Immigrants Ignore Misgivings About Holiday

Wendy Miller is a Times staff writer

Food traditions, like other family rites, tend to evolve slowly, simmering over time and seasoned by succeeding generations. Custom, as much as the menu, fixings and decor, is often the centerpiece of the holiday gathering.

Thanksgiving is a notable exception. Because of its ecumenical nature and its emphasis on gratitude and sharing, it is a holiday that allows newcomers--even invites them--to become instant practitioners of our national rituals. And, because it is a day essentially devoted to excessive eating, it doesn’t conflict with too many cultural or religious convictions. Thus, most people feel OK about jumping onto the gravy boat and taking a ride.

It is also, we shouldn’t forget, a holiday that was organized by immigrants to celebrate and give thanks for their new surroundings. But it’s understandable that many first-timers like the idea of Thanksgiving a lot more than the foods we associate with the holiday.

After all, early settlers were shocked, even appalled, at the sight of early regional New World culinary possibilities. According to Bill Bryson, the author of “Made in America: An Informal History of the English Language in the United States,” the lands and waters of the continent were bursting forth with edible options, and yet the first Pilgrims “showed a grim reluctance to eat anything that did not come from their dwindling stockpile . . . almost preferring,” in the words of one historian, “to starve in the midst of plenty, rather than experiment with the strange but kindly fruits of the Earth.”


Nowadays, at least, the great popular-culture machine has beamed word or image of cranberry sauce and whipped sweet potatoes with marshmallows to people all over the world, making it easier on potential immigrants. Today they get the chance to familiarize themselves with the stuff before actually going one on one with it.

C.J. Singh, who manages the Indian restaurant Yasmeen’s in Ventura, came from India eight years ago.


He started celebrating the holiday right away.


“You know, when in Rome . . . ,” he said. Nice sentiment, but they eat pasta and risotto in Rome, not creamed onions or chestnut stuffing.

“My boss, Ishrat Ali, is from India, and his wife, Sylvia, is from Mexico,” Singh said. “Every year they serve a traditional Thanksgiving dinner and invite the entire staff of the restaurant to their home in Oxnard.

“We always eat turkey, ham, and all the usual side dishes,” he said.

And after all these years, he claims to like all of it. Well, almost all of it.


“I like the cranberry sauce, the sweet potatoes, the ham. I even like the turkey, though I admit it’s sort of dry, compared with chicken.”

Didier Poirier, chef and owner of 71 Palm, another Ventura restaurant, left his hometown of Le Mans, France, and spent time in other French and Swiss cities before coming to the U.S. 15 years ago.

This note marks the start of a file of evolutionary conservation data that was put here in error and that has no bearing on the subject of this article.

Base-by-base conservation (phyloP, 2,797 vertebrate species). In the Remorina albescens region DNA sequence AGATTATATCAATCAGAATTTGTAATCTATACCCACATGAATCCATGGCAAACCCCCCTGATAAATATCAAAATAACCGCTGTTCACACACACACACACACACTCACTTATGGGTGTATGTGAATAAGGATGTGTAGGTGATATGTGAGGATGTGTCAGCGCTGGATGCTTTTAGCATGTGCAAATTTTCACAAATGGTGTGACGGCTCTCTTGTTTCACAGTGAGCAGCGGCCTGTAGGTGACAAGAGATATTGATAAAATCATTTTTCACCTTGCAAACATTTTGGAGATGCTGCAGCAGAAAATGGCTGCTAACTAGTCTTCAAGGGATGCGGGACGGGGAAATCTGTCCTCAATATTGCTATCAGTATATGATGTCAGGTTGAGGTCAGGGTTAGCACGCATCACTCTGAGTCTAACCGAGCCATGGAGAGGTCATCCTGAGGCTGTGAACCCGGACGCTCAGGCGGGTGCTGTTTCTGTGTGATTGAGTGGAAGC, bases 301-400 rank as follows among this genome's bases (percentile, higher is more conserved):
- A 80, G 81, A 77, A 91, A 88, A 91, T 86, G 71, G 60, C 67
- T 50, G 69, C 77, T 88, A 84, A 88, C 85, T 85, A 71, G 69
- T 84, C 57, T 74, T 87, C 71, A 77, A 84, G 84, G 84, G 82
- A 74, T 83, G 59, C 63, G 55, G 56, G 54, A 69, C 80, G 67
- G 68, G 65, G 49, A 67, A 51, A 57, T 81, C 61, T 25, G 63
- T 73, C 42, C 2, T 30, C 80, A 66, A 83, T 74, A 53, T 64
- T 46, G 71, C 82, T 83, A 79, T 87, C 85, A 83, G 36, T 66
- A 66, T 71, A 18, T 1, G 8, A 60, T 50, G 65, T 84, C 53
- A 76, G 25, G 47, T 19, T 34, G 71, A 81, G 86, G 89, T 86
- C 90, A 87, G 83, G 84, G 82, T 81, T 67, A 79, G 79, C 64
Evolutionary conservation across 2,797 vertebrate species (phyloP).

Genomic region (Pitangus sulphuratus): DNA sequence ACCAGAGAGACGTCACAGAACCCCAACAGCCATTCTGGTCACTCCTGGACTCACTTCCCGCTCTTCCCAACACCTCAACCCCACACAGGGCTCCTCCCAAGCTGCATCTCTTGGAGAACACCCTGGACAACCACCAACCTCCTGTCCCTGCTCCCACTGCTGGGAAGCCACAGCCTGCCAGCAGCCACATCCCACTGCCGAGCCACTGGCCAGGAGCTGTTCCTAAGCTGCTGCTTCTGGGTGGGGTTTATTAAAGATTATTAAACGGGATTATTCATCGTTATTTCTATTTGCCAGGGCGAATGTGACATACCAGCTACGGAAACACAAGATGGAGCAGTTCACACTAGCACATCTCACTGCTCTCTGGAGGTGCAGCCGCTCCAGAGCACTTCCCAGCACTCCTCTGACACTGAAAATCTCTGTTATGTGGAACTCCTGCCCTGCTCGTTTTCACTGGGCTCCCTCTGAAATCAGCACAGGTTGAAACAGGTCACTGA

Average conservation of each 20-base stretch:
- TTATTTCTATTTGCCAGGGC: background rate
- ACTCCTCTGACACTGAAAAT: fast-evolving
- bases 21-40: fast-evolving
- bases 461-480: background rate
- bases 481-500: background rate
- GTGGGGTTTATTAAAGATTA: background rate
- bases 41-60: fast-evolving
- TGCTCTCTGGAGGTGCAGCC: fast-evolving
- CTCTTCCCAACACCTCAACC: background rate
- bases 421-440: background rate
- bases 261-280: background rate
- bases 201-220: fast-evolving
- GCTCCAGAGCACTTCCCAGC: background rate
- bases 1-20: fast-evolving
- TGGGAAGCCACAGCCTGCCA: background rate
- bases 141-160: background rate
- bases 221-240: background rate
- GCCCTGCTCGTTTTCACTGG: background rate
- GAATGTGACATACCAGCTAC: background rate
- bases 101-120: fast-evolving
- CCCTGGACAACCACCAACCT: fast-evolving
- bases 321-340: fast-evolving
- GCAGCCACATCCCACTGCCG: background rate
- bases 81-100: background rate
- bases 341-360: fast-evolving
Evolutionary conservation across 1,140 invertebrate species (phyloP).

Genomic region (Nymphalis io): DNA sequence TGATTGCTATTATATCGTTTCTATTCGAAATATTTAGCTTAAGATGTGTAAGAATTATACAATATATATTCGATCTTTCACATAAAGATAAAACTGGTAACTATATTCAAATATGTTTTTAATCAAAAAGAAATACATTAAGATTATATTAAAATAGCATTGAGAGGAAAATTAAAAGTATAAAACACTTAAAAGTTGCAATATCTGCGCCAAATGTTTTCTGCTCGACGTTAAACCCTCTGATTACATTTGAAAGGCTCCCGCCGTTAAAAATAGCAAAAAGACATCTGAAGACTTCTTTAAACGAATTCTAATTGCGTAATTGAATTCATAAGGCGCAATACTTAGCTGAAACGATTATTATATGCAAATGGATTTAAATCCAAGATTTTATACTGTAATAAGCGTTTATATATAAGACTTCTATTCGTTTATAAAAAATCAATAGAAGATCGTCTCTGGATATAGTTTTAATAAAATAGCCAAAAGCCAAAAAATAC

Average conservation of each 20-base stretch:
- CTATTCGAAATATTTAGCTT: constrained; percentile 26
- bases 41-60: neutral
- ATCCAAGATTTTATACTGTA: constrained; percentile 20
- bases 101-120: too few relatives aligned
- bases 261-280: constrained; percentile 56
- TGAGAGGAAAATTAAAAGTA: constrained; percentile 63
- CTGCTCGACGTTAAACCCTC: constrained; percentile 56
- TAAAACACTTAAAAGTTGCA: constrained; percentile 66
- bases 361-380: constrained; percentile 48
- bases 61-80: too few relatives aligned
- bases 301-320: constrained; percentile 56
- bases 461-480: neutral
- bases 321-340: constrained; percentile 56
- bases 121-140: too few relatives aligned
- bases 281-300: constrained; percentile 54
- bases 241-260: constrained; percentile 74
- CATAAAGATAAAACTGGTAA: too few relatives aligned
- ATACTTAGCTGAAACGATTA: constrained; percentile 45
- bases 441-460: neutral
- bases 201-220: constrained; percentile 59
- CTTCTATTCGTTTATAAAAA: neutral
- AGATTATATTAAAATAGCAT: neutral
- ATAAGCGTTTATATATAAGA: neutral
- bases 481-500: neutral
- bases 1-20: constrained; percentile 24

“I ate a Thanksgiving meal the very first year that I arrived here,” he said. “I wanted to be part of the American way of life and its traditions.”

But beyond the rather abstract, yet touching, concepts of heritage and inclusiveness, what does Poirier, as a Frenchman and a chef, actually think about the food?


“It’s fine,” he said, slightly hedging. “I eat all of it; or most of it. The turkey is OK, the stuffing is OK, even the cranberries are OK. But the yams--no.”

It probably would make no difference to Poirier that we don’t actually eat yams in this country, we eat sweet potatoes. Clearly, he wouldn’t like yams, either.

Lau Duong and Thau Sam, who own the Indo China Market in Goleta, came with their six children to the United States from Vietnam in 1978. The family was so daunted by the complexity and strangeness of the Thanksgiving meal that it took them 10 years to get up the courage to cook one.

The first attempt, according to twin daughters Ngo and Ngan Duong, was a disaster. Mistrustful of the cooking instructions on the package, their mother cooked the turkey so long it was inedible. “Everyone hated it,” Ngo Duong said. Her father even left the table muttering, “Thank God we don’t have to eat American food every day.”


It was five years before they tried again. “We decided to eat ham,” a food the family knew, because the French had introduced it to the Vietnamese, Ngan Duong said.

The rest of the meal was created through imitation. “We looked at pictures--from Martha Stewart, from television and from the Reynolds Wrap box,” Ngan Duong said. “And we tried to make our meal look like that.”

They bought instant potatoes. (“It’s the same thing, right?” Ngo Duong asked.) And they made salads in advance and boxed pumpkin pie, and picked up some canned whipped cream, which they squirted on top of the pie, just like in the pictures.



Asked about the cranberry sauce, the two were mystified. “What’s that?” they asked in unison.

They were still confused after getting a description.

Two years ago, they actually bought a precooked turkey. “We hated it,” Ngo Duong said. “It was so dry.”

The Pilgrims, certainly, would understand.




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